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Clinical Review Abstract

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Potential cost savings of a continuous quality improvement (CQI) program as part of an oncology medical home.


Health Services Research

2013 ASCO Annual Meeting

Abstract No:

J Clin Oncol 31, 2013 (suppl; abstr e17579)

Publication-only abstracts (abstract number preceded by an "e"), published in conjunction with the 2013 Annual Meeting but not presented at the Meeting, can be found online only.

Author(s): Daniel Winn, Winston Wong, Joseph Cooper, Tim Olson, Ram Swarup Trehan, Jeffrey A. Scott, Bruce A. Feinberg; CareFirst BlueCross Blue Shield, Baltimore, MD; CareFirst BlueCross BlueShield, Baltimore, MD; Cardinal Health Specialty Solutions, Dublin, OH; Greater Washington Oncology Associates, Rockville, MD

Abstract Disclosures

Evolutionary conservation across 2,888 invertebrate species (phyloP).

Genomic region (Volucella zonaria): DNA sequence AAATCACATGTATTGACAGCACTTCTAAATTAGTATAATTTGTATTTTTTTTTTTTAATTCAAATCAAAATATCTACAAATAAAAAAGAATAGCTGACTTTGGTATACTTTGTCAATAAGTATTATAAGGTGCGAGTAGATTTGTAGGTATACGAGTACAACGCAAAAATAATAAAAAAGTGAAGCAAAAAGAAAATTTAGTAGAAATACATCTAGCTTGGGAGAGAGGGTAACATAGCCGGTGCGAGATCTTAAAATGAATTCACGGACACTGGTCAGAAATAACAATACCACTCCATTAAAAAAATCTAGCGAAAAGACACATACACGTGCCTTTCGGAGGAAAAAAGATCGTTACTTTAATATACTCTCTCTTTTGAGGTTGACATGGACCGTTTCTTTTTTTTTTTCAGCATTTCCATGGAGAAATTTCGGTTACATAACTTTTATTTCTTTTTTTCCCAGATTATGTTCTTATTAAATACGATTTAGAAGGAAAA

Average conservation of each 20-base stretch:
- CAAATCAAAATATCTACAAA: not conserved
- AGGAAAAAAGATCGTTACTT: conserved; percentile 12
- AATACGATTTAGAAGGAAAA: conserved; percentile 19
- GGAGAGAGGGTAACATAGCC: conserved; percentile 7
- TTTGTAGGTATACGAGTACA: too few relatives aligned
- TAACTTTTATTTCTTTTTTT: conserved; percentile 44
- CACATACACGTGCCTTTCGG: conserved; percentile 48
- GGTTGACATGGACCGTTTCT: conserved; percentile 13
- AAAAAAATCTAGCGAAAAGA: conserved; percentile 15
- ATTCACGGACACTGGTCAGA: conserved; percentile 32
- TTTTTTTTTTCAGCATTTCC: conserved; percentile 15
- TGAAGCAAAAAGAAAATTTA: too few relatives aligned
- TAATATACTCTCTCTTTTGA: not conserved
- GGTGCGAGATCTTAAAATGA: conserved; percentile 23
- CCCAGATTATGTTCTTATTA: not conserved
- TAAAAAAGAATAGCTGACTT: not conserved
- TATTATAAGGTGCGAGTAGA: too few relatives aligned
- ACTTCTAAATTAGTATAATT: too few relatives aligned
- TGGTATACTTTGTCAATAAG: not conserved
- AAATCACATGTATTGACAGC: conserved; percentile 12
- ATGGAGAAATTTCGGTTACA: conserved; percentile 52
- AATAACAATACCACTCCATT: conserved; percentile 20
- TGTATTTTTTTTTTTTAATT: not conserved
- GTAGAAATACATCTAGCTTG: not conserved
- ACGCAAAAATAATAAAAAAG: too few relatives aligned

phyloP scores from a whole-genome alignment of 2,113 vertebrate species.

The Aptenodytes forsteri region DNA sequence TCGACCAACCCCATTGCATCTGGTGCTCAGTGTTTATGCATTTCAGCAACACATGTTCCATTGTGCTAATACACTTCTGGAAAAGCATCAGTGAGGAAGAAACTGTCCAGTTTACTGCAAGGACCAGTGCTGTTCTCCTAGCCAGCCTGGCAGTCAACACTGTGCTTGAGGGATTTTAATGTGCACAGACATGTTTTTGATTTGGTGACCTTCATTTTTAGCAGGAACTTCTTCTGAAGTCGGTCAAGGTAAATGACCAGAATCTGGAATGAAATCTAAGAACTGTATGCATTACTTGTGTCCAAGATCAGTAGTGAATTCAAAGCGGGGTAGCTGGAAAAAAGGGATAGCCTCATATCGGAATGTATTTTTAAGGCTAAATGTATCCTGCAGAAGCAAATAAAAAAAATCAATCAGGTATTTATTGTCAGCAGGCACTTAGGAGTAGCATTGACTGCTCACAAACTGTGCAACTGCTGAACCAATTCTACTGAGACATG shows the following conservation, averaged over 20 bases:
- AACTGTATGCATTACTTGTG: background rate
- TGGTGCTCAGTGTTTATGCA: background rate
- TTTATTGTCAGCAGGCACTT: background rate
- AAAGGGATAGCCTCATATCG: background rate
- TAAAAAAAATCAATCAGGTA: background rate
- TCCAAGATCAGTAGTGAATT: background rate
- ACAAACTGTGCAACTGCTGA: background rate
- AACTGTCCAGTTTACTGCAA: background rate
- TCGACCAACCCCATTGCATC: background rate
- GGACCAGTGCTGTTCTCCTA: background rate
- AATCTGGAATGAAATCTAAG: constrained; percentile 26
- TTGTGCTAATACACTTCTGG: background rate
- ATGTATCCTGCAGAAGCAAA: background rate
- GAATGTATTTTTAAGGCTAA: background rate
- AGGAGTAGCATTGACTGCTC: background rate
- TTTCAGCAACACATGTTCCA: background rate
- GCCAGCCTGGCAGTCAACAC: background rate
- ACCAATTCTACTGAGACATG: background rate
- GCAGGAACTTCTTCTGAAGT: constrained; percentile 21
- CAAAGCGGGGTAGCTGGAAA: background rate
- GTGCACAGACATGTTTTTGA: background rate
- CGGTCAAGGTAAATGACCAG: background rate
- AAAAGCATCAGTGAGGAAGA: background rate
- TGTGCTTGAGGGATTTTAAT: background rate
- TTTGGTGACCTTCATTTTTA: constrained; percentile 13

Background: CareFirst BlueCross BlueShield (CFBCBS) partnered with Cardinal Health Specialty Solutions (CHSS) to launch the first cancer care clinical pathway in the United States in August 2008. Due to the early success of the program with regard to savings and physician participation and compliance, CFBCBS and CHSS piloted an oncology medical home program in January 2011 as an attempt to further decrease cancer care costs. The medical home program encouraged physician commitment to an intensive CQI program. We analyzed the potential savings of this program over 1 year. Methods: Data were collected from April 2011 to May 2012. The CQI measurements were obtained from a monthly online survey, completed by medical home participating practices, regarding patient (pt) accrual, clinical profiles, treatment regimens, adverse events, clinical outcomes, and end-of-life care. Two components of the CQI program were analyzed: (1) a 24-48 hour post-treatment follow-up contact by nurses triggered by the initial visit for chemotherapy, and (2) an end-of-life initiative comprised of queries to identify patterns of care in the final days of pts with terminal cancer. Results: Fourteen practices (31 physicians, 478 pts) joined the medical home program. Of the 51 pts who received cycle 1 day 1 of chemotherapy, 38 (75%) were contacted by a nurse within 24-48 hours. Clinical interventions were made for 15 of 38 pts (39%); 5 (13%) involved a return to the clinic. Fifteen pt deaths occurred in year 1. Five (42%) of these pts were in hospice for 0-7 days prior to death, 2 (17%) for 8-14 days, and 4 (33%) for 15+ days. Twelve (80%) of these pts received hospice referral. One pt (6.5%) received chemotherapy within 14 days of death. Seven pts were hospitalized within 14 days of death, and 3 (20%) pts died in the hospital. Conclusions: The nurse follow-up program resulted in prevention of no less than 5 and as many as 15 emergency room visits, and 3-10 related hospitalizations were likely prevented by this intervention. A CQI program can positively impact savings through presumed reductions in emergency room and hospital admissions. Combining these reductions with an end-of-life care initiative represents a great opportunity for cost savings.


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